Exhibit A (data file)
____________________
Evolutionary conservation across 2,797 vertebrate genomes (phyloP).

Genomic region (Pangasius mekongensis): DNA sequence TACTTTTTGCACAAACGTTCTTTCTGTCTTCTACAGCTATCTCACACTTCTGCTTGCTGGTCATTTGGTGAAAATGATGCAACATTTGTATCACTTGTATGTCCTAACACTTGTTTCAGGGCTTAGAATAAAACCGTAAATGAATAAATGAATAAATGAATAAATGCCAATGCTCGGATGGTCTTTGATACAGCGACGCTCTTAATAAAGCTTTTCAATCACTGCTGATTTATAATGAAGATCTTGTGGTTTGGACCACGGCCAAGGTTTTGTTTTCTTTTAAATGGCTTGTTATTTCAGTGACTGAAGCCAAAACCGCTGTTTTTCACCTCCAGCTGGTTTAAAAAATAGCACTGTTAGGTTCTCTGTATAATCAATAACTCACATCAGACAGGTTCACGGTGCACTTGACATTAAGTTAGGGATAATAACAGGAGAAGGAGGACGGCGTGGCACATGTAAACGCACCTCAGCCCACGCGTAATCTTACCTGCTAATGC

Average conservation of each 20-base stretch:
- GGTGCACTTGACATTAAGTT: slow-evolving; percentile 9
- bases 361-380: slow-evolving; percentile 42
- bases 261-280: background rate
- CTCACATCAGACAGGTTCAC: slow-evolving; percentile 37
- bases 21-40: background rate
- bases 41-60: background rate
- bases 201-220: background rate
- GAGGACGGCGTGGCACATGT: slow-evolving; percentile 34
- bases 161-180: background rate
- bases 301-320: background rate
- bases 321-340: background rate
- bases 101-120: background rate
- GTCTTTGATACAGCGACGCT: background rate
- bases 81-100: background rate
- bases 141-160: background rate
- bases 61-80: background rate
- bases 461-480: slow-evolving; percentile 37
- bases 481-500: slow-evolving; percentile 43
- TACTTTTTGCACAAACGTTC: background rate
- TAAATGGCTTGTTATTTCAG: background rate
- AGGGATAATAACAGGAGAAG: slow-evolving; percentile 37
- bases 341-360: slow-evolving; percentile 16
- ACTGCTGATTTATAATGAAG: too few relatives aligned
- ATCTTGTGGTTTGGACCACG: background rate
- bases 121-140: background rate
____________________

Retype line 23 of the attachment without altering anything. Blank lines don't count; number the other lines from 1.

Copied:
- TAAATGGCTTGTTATTTCAG: background rate